DANIEL CLIFTON • PICAYUNE EDITOR
MARBLE FALLS — While it might look like a simple child’s toy, the humble jump rope helps keep hearts and bodies healthy as well as raises money for heart-disease research.
Now you might never look at that long piece of rope or plastic the same way again.
At least that’s what Colt Elementary School physical education teacher Debby Johnson and her students are hoping.
“It’s really a simple way for kids to get their hearts pumping,” Johnson said. “And it’s not just for kids. Adults can do it to.”
Johnson and the Colt Elementary students are in full swing in the annual American Heart Association’s “Jump Rope for Heart” program. The monthlong initiative gives kids a chance to jump rope for themselves but also help other people.
“The kids can raise a dollar, five dollars or a lot more,” Johnson said. “And sure, the kids can earn prizes for getting certain amounts, but I tell the kids don’t do it for the prizes, do it because it’s helping other people out. Do it because it makes you feel good inside.”
Students can solicit donations in several ways, including going door to door, though Johnson discourages that. She pointed out a safer way is by encouraging people to go through the American Heart Association’s website at www.heart.org and clicking on the “Educator” heading to locate the “Jump Rope for Heart” section.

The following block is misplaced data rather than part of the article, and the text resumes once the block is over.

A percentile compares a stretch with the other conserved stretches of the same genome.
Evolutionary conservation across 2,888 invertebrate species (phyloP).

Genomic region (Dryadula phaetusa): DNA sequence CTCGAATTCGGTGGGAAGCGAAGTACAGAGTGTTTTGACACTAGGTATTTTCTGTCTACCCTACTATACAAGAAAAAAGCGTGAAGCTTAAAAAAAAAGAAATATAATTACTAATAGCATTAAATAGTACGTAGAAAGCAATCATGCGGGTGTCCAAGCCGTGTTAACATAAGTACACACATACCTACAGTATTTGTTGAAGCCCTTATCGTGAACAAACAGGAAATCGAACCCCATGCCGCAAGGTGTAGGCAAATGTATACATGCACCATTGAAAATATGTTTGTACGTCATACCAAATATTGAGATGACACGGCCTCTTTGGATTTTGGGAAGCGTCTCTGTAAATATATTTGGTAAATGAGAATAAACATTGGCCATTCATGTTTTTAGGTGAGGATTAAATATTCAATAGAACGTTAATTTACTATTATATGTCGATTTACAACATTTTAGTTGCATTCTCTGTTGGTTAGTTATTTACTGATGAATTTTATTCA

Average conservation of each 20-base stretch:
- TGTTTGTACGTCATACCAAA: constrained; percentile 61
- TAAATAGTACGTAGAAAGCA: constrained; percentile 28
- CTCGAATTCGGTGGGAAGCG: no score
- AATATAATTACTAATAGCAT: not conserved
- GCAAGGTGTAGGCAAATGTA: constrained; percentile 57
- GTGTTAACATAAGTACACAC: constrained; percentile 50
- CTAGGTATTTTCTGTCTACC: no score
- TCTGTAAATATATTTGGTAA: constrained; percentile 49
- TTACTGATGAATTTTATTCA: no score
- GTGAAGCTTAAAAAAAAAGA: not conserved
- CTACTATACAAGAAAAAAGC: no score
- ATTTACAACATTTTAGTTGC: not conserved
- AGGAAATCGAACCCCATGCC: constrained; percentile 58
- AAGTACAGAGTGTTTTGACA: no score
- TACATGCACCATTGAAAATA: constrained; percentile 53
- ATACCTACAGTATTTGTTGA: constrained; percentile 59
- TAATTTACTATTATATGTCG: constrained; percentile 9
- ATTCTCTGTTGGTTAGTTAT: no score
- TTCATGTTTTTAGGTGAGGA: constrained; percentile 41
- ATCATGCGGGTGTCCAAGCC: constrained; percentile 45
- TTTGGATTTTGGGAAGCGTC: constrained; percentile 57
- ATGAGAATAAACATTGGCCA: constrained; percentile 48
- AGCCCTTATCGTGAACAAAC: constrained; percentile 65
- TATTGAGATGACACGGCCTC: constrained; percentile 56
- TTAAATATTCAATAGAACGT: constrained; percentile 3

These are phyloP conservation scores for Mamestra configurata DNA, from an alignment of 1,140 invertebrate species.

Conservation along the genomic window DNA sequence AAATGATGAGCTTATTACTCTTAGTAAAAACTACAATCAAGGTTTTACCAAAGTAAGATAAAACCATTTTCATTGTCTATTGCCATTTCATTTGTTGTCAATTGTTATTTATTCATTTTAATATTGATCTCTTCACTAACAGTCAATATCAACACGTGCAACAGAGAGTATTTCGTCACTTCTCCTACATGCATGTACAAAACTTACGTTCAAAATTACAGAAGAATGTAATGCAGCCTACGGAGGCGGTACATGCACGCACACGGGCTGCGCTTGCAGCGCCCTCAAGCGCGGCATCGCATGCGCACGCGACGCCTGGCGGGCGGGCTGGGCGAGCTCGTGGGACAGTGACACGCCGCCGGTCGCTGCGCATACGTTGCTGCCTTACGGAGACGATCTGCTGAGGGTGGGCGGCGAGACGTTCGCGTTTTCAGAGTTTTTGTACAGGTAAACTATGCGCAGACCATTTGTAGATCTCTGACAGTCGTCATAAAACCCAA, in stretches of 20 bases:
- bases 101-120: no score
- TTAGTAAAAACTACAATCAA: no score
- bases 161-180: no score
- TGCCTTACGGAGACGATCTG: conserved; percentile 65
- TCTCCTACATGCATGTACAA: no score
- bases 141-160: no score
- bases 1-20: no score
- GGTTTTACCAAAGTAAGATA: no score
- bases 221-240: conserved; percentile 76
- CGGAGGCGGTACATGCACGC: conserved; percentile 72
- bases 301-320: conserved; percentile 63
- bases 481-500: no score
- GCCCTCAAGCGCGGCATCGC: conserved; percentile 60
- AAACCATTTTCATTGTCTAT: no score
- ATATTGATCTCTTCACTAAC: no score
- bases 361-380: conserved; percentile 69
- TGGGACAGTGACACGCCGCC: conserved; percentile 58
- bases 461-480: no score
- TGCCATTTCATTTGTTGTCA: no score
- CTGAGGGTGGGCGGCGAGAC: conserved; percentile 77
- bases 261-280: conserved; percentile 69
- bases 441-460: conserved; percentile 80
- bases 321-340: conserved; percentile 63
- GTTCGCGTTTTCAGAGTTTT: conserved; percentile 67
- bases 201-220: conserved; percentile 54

The program isn’t just about jumping rope.
During the course of the month, Johnson talks to the students about the heart and what it takes to keep their hearts healthy. One of the first things she noted was the role of diet in not just heart health but one’s overall health.
“It used to be the food pyramid,” she said. “Now, we’re talking about the ‘food plate.’ We have the plate set up in four sections: fruits, vegetables, grains and protein. The more colorful your plate, the better.
“I try to encourage the kids to try different vegetables and fruits,” Johnson added.
Throughout the month, Johnson continues to stress the importance of the heart and its health.
But it’s not all a bunch of lectures. Johnson and assistant P.E. teacher Dave Morgan keep the kids jumping throughout the month with different styles and forms of jump roping. The kids do single ropes, double ropes (two people at each end and one or two in the middle) and Chinese jump ropes.
“A lot of it’s just about having fun,” Johnson said. “If they’re having fun, then they’ll keep doing it. And that’s one of the reasons we try to get them involved in healthy activities now, at this age, because if they start now, it’s more likely they’ll stay active the rest of their lives.”
Even for adults, a jump rope offers a fun, effective way to get healthy. Plus, it’s extremely portable so you don’t ever have to be far from it.
And if you have any questions about jumping rope, stop by Johnson’s P.E. class, where you’ll find a bunch of smiling and laughing kids ready to show you the ropes.